• Communal areas like entryways, lobbies, and even hallways and conference/meeting areas have the ability to suit fun and loose sound design. As opposed to the biophilic sounds and music that induce focus and stress relief, the sounds in these areas allow people to let loose and enjoy the other people they share the space with. This can help create an emotional connection to the workplace and the company they work for.
    • Communal areas can work in conjunction with the areas of the workplace that utilize productivity sound design, to create the ideal space where employees can both have fun and accomplish their goals symbiotically.
  • Work sound within entries can even serve to ease anxiety for people wary of coming back into the physical workplace following the pandemic.

Curating Work Sound for Accomplishing Work Goals

  • It has been proven that different sounds and different tempos/cadences of sound can help people to focus or relax and these types of sound should be utilized accordingly within the workplace.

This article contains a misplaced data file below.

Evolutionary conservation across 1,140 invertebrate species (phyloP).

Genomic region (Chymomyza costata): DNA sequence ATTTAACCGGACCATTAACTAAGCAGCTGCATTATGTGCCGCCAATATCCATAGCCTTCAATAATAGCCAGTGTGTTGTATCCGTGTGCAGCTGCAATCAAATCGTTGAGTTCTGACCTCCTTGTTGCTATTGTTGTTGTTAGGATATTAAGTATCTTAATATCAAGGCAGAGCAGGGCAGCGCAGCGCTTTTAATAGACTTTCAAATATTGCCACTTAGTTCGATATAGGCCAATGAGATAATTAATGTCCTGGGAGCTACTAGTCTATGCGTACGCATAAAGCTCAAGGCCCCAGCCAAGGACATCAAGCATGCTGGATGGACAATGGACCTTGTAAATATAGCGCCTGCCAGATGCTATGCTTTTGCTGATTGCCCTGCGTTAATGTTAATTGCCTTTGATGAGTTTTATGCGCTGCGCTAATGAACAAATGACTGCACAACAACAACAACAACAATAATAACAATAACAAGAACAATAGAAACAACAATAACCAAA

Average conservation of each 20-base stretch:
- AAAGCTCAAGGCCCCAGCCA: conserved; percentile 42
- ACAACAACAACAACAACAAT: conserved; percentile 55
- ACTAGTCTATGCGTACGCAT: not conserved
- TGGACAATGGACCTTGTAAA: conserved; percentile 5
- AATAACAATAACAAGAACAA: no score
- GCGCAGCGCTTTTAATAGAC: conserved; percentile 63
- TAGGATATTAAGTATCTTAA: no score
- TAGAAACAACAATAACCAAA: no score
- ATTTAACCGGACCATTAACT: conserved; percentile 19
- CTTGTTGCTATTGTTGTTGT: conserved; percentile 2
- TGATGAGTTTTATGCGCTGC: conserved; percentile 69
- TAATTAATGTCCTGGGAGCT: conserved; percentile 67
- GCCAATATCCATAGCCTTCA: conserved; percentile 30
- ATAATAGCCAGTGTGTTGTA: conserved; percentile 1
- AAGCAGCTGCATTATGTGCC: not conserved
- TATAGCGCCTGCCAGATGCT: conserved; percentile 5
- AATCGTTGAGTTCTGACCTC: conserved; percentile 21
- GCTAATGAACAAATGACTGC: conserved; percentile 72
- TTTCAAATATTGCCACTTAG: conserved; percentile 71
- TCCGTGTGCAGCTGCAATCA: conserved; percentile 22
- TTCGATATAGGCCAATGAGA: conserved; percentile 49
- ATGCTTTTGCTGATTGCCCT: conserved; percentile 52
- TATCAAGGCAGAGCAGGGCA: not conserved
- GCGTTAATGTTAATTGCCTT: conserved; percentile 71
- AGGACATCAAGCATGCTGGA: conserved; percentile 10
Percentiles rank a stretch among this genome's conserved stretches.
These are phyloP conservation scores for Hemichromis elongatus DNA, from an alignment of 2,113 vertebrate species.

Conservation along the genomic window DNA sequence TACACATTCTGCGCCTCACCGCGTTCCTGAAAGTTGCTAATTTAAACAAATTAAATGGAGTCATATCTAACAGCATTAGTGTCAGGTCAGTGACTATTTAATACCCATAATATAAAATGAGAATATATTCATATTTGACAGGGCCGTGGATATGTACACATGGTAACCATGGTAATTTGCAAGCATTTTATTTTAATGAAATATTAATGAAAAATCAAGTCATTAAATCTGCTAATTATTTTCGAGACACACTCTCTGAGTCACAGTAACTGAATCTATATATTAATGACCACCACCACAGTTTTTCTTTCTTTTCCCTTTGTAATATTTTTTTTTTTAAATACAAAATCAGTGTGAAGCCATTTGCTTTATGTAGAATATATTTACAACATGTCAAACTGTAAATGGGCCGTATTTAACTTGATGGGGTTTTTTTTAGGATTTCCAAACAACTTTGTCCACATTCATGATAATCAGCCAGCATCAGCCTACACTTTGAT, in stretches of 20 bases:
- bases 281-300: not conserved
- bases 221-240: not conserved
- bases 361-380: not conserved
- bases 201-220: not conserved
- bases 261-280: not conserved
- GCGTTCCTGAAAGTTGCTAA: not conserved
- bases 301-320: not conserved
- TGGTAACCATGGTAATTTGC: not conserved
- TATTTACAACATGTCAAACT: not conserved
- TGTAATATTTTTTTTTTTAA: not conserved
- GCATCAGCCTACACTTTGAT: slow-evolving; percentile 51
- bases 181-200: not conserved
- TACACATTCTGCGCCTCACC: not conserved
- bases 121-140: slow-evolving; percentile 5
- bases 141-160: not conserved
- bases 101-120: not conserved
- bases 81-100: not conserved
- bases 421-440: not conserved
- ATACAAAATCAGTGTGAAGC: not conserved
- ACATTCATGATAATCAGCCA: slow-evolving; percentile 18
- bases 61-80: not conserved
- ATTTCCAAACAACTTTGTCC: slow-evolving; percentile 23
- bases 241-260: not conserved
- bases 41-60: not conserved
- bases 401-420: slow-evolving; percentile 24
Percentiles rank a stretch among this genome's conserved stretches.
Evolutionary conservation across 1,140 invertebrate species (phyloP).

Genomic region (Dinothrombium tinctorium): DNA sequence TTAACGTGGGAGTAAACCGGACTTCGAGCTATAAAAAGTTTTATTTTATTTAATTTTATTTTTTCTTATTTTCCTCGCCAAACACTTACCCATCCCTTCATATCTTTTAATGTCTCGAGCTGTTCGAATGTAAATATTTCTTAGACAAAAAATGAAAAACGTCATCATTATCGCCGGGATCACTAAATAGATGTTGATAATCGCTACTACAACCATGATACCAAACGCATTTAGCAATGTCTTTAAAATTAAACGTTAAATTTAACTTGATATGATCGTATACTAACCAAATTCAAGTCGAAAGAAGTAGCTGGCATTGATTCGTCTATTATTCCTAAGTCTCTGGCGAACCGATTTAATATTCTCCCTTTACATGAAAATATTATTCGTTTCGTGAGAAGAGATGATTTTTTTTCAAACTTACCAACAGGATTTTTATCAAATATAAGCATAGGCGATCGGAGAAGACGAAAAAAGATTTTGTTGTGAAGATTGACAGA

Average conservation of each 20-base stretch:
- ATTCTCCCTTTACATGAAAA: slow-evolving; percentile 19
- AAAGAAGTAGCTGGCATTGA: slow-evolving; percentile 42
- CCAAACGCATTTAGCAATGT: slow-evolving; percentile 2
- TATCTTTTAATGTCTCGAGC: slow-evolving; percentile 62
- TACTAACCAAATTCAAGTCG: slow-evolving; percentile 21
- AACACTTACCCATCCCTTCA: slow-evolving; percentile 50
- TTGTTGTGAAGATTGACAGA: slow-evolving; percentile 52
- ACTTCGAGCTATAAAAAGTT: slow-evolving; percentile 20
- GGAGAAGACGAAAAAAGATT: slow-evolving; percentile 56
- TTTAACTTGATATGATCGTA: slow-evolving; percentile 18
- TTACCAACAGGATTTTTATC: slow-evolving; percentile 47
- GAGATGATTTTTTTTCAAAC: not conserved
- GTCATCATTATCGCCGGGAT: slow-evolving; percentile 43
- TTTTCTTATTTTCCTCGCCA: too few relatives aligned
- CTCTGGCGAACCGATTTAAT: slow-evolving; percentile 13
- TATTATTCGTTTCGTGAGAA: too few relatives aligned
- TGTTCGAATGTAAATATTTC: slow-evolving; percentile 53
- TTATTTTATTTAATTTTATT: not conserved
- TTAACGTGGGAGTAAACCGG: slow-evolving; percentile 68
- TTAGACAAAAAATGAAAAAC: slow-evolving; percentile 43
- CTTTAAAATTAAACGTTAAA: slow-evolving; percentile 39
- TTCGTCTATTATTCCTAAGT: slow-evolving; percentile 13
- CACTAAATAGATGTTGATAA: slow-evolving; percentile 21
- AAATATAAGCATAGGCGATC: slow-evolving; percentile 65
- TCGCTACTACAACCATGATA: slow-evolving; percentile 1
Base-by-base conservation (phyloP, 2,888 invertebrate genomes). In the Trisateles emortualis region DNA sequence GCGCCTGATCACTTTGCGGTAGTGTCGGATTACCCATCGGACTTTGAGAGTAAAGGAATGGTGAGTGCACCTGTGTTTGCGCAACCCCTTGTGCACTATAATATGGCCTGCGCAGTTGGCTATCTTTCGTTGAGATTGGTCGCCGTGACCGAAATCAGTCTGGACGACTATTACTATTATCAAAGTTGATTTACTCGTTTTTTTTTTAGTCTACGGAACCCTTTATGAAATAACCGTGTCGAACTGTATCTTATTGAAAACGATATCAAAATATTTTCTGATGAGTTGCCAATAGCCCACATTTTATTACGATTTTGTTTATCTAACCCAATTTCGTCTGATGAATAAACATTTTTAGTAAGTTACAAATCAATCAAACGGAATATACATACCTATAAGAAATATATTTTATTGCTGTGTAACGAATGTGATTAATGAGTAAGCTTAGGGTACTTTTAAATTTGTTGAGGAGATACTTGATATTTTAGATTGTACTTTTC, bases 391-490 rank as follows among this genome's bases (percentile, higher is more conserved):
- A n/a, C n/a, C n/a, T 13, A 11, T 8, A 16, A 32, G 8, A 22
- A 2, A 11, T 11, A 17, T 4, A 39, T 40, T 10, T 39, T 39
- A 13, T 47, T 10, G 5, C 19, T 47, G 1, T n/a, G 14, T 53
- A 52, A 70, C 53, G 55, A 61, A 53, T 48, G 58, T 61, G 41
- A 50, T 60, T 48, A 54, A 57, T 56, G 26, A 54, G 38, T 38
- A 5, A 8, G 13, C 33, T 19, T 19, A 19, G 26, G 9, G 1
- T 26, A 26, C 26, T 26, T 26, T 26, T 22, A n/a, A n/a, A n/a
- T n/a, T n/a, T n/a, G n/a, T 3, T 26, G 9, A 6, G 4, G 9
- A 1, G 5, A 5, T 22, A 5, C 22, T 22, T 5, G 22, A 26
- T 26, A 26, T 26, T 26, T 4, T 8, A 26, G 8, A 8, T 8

• For a mood like focus, there has been extensive research into the effectiveness of beat entrainment, which is the practice of playing a specific tempo and rhythm and gradually slowing that tempo and rhythm down over time. This has been proven to calm and center a person as they work.
  • Biophilic and nature-based sounds are also proven to help calm the mind and these types of sound are effectively utilized in an open-office setting.
  • Musical gestures and expressions are more appropriate and effective in communal areas as previously mentioned and can help form that emotional connection to the workplace.
  • Effective work sound design can also play a huge role in collaboration efforts.